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Comment Re:equivelent MPG (Score 2, Informative) 355

Let's not re-invent the wheel here - the GREET model (referenced previously by me, since registered) is the standard for calculating fuel economy for advanced or mixed-fuel vehicles. The problem, which MrZ touched on, is that electricity is tricky to account for and certainly depends on region (though a 'national average' metric exists). The traditional EPA methods MrZ referenced are based on standard US drivecycles that measure the amount of fuel used, and are certainly not relevant for plug-ins or EV's. CARB has been working on this issue, not sure what their current progress is.

In the case of plug-ins, electricity from the grid is the energy *carrier* and not the source. Comparing different carriers (electricity, hydrogen, etc) and different sources (coal, renewable, etc) requires the use of a fuel cycle model, and the GREET model is the popular one right now. Straight conversions on basis of chemical energy or stored on-vehicle electrical capacity don't do the issue justice. If we want to be responsible about our oil dependence and chose fuel efficient vehicles, the 'absolute' model (GREET) should be considered. And it yields some interesting results - primarily that plug-ins are a great solution in the absence of a functioning hydrogen infrastructure.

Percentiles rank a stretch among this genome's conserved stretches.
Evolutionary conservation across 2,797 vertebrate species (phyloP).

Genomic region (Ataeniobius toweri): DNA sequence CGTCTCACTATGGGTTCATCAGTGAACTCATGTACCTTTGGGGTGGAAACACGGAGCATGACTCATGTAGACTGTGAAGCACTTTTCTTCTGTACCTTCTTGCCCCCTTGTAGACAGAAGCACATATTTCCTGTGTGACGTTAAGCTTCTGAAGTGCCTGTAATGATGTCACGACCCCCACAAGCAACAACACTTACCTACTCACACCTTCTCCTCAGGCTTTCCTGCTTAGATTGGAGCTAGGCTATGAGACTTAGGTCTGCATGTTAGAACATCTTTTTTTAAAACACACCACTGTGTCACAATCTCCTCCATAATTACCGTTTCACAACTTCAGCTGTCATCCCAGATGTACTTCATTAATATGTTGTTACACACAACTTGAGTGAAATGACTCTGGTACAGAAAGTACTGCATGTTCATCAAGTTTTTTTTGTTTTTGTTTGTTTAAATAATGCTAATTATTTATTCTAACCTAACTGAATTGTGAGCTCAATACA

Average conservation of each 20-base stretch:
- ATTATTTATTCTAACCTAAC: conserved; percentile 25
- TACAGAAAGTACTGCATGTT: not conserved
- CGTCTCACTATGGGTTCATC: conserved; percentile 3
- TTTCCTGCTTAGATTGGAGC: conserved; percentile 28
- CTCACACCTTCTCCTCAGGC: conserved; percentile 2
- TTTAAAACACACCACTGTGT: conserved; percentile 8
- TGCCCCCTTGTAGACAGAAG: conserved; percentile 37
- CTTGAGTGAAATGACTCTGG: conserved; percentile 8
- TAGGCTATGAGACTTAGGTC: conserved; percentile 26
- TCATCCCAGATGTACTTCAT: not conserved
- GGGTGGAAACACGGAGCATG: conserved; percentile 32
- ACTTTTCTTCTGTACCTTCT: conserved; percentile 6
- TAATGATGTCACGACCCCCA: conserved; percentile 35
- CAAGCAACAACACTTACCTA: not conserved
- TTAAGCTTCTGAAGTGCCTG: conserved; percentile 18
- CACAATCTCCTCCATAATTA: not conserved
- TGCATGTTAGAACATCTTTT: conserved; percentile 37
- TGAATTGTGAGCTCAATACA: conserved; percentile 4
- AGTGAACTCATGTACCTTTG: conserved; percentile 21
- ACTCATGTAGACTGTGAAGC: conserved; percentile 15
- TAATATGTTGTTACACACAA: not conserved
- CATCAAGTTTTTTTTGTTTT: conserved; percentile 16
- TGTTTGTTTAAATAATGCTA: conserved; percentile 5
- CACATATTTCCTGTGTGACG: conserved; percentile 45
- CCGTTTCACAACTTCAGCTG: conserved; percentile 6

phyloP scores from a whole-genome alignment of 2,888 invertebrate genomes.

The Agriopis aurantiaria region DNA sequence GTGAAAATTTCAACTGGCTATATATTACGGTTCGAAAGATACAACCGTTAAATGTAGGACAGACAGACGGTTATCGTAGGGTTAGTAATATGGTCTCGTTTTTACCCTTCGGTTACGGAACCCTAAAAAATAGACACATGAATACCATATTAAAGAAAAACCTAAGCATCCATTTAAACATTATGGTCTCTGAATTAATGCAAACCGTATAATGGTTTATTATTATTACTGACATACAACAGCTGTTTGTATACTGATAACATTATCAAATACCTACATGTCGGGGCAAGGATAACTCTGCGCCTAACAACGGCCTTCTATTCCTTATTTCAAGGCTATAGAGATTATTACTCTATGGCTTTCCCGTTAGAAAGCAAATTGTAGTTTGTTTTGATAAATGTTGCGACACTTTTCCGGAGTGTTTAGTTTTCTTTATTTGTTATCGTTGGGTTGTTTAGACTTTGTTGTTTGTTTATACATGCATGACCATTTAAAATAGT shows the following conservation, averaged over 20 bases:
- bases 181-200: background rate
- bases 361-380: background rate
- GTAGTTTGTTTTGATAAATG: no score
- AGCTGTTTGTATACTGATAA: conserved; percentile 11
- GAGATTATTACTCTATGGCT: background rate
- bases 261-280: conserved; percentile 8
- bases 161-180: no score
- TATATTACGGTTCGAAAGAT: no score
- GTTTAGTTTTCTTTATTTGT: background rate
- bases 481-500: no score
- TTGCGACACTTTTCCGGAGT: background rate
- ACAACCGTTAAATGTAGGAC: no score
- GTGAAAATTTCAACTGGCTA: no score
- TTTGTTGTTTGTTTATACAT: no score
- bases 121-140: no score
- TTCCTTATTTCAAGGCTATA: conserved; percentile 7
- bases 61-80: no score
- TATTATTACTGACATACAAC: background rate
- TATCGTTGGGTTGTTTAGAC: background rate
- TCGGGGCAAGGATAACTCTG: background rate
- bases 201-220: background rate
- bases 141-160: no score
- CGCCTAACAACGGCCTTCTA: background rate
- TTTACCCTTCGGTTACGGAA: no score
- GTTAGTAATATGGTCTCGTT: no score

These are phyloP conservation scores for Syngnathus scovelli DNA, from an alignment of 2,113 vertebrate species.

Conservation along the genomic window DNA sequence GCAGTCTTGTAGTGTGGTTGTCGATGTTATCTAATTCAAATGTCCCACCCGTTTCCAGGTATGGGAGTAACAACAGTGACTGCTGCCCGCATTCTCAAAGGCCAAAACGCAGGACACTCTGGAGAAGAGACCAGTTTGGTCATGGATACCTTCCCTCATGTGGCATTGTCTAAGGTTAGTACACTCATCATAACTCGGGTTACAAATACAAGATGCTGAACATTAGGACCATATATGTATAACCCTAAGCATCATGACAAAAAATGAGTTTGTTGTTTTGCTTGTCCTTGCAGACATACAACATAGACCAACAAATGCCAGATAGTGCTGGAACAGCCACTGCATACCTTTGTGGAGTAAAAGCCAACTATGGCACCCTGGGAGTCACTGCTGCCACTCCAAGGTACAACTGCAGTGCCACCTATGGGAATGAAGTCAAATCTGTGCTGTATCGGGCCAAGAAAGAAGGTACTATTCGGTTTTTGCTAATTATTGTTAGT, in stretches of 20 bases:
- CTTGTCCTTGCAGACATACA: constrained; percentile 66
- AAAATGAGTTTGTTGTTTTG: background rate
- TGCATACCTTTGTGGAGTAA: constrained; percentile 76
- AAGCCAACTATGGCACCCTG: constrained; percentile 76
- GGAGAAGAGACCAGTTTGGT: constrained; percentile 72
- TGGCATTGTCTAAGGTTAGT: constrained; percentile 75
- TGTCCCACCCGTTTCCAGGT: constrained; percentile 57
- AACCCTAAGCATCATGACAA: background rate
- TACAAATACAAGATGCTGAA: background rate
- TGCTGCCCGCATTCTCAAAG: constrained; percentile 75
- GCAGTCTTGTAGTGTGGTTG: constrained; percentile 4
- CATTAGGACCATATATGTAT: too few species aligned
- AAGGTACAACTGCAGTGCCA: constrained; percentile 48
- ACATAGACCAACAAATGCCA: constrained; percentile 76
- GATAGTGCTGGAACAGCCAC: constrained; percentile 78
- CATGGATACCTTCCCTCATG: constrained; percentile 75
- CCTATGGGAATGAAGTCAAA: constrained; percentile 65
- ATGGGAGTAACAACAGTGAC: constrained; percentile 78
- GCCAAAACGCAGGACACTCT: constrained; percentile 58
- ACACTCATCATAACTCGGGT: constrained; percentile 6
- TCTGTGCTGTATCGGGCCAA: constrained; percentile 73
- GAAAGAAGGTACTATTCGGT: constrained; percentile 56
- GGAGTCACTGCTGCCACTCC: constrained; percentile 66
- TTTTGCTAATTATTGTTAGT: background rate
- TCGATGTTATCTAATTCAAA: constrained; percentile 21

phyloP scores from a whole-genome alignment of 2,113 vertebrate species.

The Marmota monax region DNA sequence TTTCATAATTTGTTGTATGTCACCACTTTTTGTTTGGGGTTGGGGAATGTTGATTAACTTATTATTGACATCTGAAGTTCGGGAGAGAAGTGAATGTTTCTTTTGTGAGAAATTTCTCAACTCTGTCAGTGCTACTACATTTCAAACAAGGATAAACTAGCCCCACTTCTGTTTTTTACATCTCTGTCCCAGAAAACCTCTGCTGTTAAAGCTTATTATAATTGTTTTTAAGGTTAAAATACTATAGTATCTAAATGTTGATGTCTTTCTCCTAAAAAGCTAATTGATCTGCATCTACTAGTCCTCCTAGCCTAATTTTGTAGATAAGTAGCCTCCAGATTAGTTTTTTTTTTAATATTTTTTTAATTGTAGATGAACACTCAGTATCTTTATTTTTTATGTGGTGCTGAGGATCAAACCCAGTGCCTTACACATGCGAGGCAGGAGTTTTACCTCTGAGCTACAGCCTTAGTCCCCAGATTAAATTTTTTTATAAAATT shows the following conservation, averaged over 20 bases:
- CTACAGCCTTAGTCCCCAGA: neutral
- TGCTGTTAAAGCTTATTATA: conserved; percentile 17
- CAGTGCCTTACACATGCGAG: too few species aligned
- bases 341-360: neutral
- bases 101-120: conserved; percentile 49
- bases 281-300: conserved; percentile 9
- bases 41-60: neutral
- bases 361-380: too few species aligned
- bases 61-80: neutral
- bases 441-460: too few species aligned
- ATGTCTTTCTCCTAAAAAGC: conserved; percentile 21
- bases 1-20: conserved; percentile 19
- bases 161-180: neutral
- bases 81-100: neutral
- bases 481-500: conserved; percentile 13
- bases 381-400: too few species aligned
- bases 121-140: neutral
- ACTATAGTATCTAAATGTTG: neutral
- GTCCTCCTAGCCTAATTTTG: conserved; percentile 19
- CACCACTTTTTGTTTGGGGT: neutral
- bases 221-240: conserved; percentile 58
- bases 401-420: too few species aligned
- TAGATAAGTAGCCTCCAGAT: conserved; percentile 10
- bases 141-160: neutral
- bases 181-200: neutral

(To preempt responses from the hydrogen aware, hydrogen is considered a *carrier* and not source by many because, while it does occur naturally, the vast majority of commercial hydrogen currently comes from electrolysis or as byproduct from chemical reactions (refineries, industrial, etc.); we don't mine for it directly. In any case, a fuel cycle model is the best attempt to normalize these different energy pathways for plug-ins.)

For a quick primer on PI-HEVs and the fuel economy issue, take a look at this presentation (slide 9, 10) by Mark Duvall at EPRI which nails the issue on the head. If conflicts between what I said and what this presentation says exist, trust the presentation.


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